Published January 27, 2013
BRUSSELS – The first of six Patriot missile batteries being deployed to Turkey to protect against attack from Syria was declared operational and placed under NATO command, the international organization said Saturday.
The battery, provided by the Netherlands, is meant to protect the city of Adana by shooting down missiles that could come over the Syrian border. Turkey has become a harsh critic of the regime in Syria, where a vicious civil war has left at least 60,000 people dead.
The United States, Germany and the Netherlands are providing two batteries each of the latest version of the U.S.-made Patriots. The other five Patriot batteries are expected to be in place and operational in the coming days in Adana, Kahramanmaras and Gaziantep.
"This is a clear demonstration of the agility and flexibility of NATO forces and of our willingness to defend Allies who face threats in an unstable world," Admiral James Stavridis, NATO's Supreme Allied Commander for Europe, said in a statement.
NATO reiterated Saturday that the Patriots are for defensive purposes only. Syria has not fired any of its surface-to-surface missiles at Turkey during its nearly two-year civil war and its government has described the NATO deployment as a provocation.
NATO also deployed Patriot batteries to Turkey during the U.S.-led invasion of Iraq 10 years ago. They were never used and were withdrawn a few months later.
Ali Akbar Velayati, an aide to Iran's supreme leader Ayatollah Ali Khamenei, said Saturday that any attack on Syria would be deemed an attack on Iran, a sign that Tehran will do all it can to protect embattled Syrian President Bashar Assad.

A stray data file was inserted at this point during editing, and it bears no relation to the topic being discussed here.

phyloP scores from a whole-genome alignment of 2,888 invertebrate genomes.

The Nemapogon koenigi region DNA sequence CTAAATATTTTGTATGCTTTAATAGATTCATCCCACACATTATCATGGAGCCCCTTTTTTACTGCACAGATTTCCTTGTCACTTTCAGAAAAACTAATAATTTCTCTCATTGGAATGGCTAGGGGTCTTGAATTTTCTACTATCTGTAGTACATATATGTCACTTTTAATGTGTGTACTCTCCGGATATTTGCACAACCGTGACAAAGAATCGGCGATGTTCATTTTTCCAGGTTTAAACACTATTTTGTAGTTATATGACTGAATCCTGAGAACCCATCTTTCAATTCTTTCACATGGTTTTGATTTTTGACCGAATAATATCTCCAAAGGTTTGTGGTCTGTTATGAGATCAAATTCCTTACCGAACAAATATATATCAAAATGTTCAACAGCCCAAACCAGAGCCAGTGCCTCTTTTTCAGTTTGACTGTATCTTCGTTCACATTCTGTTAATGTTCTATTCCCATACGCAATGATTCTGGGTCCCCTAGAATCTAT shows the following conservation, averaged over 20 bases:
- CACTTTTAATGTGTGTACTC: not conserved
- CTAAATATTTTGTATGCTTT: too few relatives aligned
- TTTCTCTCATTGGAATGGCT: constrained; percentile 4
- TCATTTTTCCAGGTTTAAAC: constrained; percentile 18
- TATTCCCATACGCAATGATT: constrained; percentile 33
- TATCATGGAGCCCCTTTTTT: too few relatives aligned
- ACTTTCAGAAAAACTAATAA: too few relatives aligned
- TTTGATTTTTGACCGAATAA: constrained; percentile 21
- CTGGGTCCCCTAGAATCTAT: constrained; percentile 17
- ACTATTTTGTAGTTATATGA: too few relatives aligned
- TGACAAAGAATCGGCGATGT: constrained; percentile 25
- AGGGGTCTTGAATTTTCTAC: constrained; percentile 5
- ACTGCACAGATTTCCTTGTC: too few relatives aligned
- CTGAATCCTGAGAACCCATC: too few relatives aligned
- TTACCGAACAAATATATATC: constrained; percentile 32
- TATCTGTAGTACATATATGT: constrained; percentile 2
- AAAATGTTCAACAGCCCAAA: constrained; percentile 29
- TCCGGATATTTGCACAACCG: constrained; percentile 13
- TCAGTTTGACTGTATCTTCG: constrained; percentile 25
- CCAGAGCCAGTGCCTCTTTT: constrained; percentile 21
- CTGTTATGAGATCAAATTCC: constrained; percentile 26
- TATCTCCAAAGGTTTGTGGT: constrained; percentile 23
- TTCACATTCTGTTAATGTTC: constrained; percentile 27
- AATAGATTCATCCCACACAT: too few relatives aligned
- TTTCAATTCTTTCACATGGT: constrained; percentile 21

Iran is Syria's strongest ally in the Middle East, and has provided Assad's government with military and political backing for years. In September, the top commander of Iran's powerful Revolutionary Guard, Gen. Mohammad Ali Jafari, said the elite unit had high-level advisers in Syria. Iran also is believed to be sending weapons and money to Syria as it endures its worst crisis in decades.
"Syria plays a very key role in supporting or, God forbid, destabilizing the resistance front," Velayati was quoted by Iran's semiofficial Mehr news agency as saying. "For this same reason, (an) attack on Syria is considered (an) attack on Iran and Iran's allies."
By backing the rebels trying to oust the Syrian leader, the U.S. and Arab states in the Gulf attacked the "golden ring of resistance," Valayati said, referring to the militant groups, Hamas and Hezbollah, and Iran and Syria, which are all anti-American.
Turkish Prime Minister Recep Tayyip Erdogan, interviewed on Turkish television late Friday, said the Syrian opposition now controls some 70 percent of Syria.
"If you ask me if Bashar is able endure much longer, I say, Bashar is walking, propped up from behind," said Erdogan, who was a close ally of Assad's until the crisis began. "He is losing the support of the Syrian people every day."
"At the moment Damascus is under siege. Aleppo is to a great degree already under the hands of the opposition. In other words, I can say that some 70 percent of the country is under the control of the opposition," Erdogan said.
In the Turkish capital, Istanbul, members of the Syrian opposition gathered Saturday to kick-off a conference aimed at establishing a transitional justice system in Syria after the fall of Assad's regime. The two-day meeting was organized by the U.S.-based Syrian Center for Political and Strategic Studies.
In fighting on Saturday, Syrian forces clashing with rebels uncovered tunnels they were using to smuggle weapons and move around Daraya, a strategic suburb of the capital, Damascus, the state-run news agency said.
Syrian troops have been trying to capture Daraya for weeks, but have faced strong resistance from hundreds of rebels who have used Damascus suburbs to stage attacks on nearby government facilities.